Usually, examiners would mark papers, thus erasing any bias due to not knowing their race, ethnicity, religion etc. However, now that teachers are marking papers it would lead to favoritism and harshly marking specific pupils. Although many may argue that it’s unlikely this would occur, I personally believe that this is wrong on many levels! Teachers could also easily miscalculate marks, decreasing our grades by 1 or 2. With their existing limited capacity, teachers would certainly not be paid enough for marking papers.Teachers are already underpaid, overworked, and now may have to work extra hours to mark exams. The lack of consideration for teachers by the government when making this decision is evident, did they even consult teachers to assess whether this would be the best decision? Seems selfish to me! Their greedy tactics have been disastrous and have disadvantaged everyone but the top %. However, I do believe that teachers are capable of producing a final grade (through class practice exam questions and end of unit tests) as they would have a clear understanding of what students are capable of. Don’t you agree? This approach would be better than our grades heavily relying on a mini exam. This is because teachers would give responsible predictions based on an individual’s improvements over the years, dedication and work ethic, as exams approach. With teacher assessed grades, teachers are inclined to assume the best, although there is of course still the risk of bias affecting student class grades.

It was announced that the ‘mini exams’ would contain specific topics to make it fair for everyone. And you know what, I would have to disagree. Teachers have been teaching the curriculum in different arrangements, with some pupils not being taught all topics. It has also been speculated that mini exams could be held at different times and dates, for different schools around the country. Am I the only one that believes that this is unfair? Student’s would easily be able to cheat, so what would be the sole purpose of the exam? Not only are exams happening at different times, if the current situation continues (Covid-19) exams are expected to be online. Have they not considered pupils in disruptive households? I can barely cope with Homelearning, and thousands of students probably can’t either.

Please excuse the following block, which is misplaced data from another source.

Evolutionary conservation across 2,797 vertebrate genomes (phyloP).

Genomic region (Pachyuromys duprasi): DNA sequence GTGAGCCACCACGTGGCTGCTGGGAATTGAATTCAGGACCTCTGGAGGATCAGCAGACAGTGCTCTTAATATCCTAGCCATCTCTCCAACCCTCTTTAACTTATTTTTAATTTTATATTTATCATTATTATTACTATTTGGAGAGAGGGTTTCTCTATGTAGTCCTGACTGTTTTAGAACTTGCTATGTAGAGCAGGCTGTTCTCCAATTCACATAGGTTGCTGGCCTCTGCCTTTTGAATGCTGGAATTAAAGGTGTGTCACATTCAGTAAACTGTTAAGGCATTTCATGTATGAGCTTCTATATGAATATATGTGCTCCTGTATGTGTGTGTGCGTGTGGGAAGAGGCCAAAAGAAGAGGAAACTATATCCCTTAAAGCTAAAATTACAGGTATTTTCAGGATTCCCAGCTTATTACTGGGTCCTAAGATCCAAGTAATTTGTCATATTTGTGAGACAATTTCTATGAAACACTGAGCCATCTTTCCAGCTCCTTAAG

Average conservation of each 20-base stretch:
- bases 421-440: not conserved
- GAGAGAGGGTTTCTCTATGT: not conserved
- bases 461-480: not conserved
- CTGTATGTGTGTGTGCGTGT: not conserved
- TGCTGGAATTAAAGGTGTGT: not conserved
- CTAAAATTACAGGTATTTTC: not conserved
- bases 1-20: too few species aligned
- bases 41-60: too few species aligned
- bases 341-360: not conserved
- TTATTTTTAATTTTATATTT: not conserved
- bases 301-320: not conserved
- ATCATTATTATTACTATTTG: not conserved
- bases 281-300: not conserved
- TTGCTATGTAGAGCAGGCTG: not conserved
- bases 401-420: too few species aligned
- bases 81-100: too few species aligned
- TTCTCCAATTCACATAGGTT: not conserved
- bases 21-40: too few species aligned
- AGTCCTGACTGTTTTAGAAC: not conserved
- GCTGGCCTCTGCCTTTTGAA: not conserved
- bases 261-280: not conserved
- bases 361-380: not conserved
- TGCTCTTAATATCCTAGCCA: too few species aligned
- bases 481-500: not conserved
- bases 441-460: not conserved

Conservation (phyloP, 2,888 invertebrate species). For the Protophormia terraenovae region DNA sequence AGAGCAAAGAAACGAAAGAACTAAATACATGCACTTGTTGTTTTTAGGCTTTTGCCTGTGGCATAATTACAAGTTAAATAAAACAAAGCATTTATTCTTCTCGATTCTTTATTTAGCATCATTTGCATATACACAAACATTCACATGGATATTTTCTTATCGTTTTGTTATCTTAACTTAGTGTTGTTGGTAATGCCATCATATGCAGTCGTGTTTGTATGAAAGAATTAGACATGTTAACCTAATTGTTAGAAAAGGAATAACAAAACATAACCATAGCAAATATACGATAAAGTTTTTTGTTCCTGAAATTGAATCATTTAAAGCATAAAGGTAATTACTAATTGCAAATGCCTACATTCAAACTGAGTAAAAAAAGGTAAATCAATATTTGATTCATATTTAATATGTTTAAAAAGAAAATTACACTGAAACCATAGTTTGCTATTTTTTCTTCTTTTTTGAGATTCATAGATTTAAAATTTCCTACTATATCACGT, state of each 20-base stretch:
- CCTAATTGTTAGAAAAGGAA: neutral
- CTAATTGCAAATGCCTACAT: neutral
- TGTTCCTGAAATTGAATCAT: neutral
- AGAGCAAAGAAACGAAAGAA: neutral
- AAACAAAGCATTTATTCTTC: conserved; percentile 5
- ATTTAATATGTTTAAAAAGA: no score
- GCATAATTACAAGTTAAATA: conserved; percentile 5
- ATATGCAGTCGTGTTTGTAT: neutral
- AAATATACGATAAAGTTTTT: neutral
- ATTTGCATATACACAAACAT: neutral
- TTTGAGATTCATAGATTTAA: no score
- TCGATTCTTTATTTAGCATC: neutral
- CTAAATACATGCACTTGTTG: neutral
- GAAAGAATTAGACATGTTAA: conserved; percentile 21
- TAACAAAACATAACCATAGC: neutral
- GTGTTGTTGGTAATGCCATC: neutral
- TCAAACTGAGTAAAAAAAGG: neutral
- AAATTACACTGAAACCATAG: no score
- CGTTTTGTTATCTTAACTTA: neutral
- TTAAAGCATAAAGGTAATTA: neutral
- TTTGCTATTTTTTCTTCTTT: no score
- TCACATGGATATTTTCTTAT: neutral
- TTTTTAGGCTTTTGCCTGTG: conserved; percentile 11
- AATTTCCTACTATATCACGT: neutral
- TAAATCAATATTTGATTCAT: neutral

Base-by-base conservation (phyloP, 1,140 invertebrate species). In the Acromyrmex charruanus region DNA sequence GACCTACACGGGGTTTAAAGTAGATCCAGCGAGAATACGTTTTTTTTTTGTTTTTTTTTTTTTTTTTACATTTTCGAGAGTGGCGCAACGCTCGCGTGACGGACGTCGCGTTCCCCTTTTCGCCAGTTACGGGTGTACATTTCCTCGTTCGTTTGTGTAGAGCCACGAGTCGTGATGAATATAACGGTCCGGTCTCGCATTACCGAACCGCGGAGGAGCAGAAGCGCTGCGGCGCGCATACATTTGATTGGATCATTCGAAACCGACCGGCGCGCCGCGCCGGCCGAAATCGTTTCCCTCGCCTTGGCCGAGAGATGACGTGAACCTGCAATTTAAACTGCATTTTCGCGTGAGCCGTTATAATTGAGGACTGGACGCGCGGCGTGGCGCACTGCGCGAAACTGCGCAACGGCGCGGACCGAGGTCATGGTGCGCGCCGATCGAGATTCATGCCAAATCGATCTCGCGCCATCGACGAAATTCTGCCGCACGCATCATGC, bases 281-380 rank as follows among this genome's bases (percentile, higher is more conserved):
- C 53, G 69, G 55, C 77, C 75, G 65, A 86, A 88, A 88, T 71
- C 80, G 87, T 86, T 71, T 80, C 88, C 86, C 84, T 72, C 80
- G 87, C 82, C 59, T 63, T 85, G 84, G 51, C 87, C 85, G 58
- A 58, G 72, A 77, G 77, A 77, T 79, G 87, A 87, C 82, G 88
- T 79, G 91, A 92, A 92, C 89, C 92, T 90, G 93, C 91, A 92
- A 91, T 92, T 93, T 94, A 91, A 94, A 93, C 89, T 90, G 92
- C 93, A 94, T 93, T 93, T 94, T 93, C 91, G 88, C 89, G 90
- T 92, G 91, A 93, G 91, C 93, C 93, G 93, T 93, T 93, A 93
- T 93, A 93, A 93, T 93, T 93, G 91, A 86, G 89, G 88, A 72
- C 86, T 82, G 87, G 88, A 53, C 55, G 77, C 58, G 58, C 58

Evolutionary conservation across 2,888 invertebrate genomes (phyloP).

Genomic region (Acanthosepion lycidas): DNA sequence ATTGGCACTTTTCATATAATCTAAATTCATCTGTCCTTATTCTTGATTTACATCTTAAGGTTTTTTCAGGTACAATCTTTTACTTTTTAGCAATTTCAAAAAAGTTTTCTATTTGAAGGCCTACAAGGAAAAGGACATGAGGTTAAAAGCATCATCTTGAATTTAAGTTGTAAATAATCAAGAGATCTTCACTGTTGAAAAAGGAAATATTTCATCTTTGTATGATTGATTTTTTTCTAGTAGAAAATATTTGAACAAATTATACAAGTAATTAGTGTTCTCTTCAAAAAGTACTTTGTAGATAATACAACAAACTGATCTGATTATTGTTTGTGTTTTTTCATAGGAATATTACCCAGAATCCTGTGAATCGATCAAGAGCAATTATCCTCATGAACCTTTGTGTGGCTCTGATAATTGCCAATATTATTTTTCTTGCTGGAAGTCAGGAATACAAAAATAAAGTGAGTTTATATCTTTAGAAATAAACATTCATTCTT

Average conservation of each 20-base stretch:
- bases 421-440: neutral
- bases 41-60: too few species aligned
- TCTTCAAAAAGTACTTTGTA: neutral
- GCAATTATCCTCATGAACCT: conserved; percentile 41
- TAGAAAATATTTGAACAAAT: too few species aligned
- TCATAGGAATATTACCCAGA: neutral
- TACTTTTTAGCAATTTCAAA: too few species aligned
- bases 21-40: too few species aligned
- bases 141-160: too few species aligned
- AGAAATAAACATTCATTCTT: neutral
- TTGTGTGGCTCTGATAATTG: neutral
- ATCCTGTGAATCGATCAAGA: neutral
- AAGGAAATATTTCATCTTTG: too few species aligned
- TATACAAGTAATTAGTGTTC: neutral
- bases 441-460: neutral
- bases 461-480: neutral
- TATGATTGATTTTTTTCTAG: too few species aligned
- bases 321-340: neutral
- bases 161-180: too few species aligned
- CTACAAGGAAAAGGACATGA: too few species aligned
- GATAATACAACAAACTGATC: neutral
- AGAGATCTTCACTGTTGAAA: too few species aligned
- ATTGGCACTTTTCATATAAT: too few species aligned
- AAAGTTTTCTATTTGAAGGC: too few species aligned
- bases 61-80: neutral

I would just like to make it clear that mini exams are setting students up for failure. Instead, I would like to highly recommend teaching the entire syllabus as the main priority and then figure out what to do for next year to stop the GCSE exam mess from perpetuating for the years to come. With such limited options, I advocate for teachers to regularly assess us and figure out what grade we deserve. 

I truly hope as the elected government of this country, that you will swiftly plan the year in a way that is fair and gives the students time to adjust. With a comprehensive strategy for education during the Covid period being non-existent, this is having a direct impact on the wellbeing of students across England. Having teacher predictions as exam results, using current and previous years as reference, whilst limiting, is the only logical and fair method. 

Yours faithfully,

A frustrated GCSE Student (one of many)